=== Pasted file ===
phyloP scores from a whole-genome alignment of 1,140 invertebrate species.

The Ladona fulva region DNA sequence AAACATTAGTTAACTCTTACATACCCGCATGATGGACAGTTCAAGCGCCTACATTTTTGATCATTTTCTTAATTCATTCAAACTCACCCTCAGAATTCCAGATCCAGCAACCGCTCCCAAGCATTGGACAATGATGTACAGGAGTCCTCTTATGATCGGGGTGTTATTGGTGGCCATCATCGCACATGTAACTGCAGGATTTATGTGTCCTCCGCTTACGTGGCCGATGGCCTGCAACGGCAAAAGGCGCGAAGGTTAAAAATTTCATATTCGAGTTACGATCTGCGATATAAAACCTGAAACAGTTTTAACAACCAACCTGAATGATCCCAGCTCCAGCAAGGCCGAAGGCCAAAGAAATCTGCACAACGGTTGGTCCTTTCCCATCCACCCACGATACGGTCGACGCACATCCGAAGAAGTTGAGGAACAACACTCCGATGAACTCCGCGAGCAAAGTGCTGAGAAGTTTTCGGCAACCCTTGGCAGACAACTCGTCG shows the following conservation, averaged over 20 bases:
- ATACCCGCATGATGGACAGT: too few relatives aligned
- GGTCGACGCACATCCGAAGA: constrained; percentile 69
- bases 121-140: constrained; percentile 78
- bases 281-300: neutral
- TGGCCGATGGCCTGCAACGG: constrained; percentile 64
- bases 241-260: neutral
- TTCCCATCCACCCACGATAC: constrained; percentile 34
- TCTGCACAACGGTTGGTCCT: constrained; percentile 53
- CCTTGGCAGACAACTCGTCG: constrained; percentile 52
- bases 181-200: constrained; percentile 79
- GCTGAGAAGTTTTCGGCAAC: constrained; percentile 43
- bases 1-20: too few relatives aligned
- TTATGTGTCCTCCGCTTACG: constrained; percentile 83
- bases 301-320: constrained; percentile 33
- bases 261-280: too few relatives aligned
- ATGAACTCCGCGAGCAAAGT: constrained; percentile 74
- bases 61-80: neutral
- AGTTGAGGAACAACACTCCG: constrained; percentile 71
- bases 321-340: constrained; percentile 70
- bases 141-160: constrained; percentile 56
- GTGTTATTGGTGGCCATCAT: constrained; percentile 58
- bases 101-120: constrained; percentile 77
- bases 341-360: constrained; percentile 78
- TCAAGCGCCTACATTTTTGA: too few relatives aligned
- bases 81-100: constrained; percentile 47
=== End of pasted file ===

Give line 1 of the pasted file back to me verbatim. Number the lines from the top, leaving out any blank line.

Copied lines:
phyloP scores from a whole-genome alignment of 1,140 invertebrate species.